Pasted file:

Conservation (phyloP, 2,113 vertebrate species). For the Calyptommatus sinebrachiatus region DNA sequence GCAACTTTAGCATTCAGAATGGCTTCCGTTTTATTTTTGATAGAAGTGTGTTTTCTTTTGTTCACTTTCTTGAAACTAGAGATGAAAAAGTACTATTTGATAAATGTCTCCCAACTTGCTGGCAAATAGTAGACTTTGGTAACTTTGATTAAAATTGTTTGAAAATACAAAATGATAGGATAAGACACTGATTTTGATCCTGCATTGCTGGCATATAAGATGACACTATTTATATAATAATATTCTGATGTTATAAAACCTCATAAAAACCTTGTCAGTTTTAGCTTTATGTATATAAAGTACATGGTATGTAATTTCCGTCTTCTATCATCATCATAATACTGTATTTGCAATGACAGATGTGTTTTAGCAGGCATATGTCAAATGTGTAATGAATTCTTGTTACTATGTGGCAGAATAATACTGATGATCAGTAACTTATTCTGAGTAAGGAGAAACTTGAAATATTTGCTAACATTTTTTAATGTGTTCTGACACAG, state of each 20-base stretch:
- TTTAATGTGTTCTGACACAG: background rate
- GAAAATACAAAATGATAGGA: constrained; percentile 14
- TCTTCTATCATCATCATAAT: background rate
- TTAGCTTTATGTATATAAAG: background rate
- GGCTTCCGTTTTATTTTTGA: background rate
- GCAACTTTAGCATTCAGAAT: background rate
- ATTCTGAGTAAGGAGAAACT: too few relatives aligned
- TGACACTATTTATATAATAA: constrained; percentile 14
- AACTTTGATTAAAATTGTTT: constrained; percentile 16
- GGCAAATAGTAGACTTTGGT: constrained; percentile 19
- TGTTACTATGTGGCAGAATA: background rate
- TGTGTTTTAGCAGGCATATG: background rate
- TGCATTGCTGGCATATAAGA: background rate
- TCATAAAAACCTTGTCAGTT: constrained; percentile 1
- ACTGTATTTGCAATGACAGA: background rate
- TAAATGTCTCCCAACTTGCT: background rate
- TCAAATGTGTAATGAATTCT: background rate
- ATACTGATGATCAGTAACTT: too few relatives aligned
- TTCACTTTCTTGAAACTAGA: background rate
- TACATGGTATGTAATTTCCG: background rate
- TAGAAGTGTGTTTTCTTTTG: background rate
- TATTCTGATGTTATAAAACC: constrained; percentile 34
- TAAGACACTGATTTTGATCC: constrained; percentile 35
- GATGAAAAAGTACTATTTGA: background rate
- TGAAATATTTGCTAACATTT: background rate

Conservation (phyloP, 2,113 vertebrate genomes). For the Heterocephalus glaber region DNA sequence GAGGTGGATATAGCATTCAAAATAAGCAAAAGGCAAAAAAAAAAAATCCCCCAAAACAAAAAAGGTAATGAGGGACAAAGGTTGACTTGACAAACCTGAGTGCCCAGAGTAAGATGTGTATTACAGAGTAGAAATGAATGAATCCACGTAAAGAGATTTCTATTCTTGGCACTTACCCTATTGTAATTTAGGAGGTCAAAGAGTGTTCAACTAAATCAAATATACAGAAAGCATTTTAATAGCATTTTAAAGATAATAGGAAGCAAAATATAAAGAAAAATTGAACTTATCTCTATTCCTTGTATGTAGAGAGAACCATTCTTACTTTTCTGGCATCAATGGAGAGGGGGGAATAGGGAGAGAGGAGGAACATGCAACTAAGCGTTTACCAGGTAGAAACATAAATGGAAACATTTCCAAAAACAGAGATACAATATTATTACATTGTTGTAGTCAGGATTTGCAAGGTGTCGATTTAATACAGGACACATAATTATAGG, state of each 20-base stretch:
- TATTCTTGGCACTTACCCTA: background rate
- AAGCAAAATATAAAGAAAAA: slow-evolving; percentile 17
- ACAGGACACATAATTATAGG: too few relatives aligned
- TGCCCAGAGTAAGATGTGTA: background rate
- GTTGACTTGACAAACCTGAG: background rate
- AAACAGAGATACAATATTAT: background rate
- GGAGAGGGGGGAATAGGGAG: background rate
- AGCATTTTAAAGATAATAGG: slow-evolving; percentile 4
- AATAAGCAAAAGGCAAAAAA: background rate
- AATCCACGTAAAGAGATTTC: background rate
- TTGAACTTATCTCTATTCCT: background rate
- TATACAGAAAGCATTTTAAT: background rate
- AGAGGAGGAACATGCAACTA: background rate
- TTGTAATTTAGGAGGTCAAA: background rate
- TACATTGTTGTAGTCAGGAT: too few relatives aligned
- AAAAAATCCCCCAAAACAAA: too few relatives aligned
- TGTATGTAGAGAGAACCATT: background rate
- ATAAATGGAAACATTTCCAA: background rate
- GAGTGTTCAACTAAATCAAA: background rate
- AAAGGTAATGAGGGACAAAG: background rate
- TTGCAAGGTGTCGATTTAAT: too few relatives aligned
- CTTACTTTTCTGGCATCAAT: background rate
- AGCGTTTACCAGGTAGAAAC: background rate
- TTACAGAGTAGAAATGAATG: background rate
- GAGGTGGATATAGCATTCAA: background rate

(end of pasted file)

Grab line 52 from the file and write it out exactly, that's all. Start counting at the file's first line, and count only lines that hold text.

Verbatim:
- GAGGTGGATATAGCATTCAA: background rate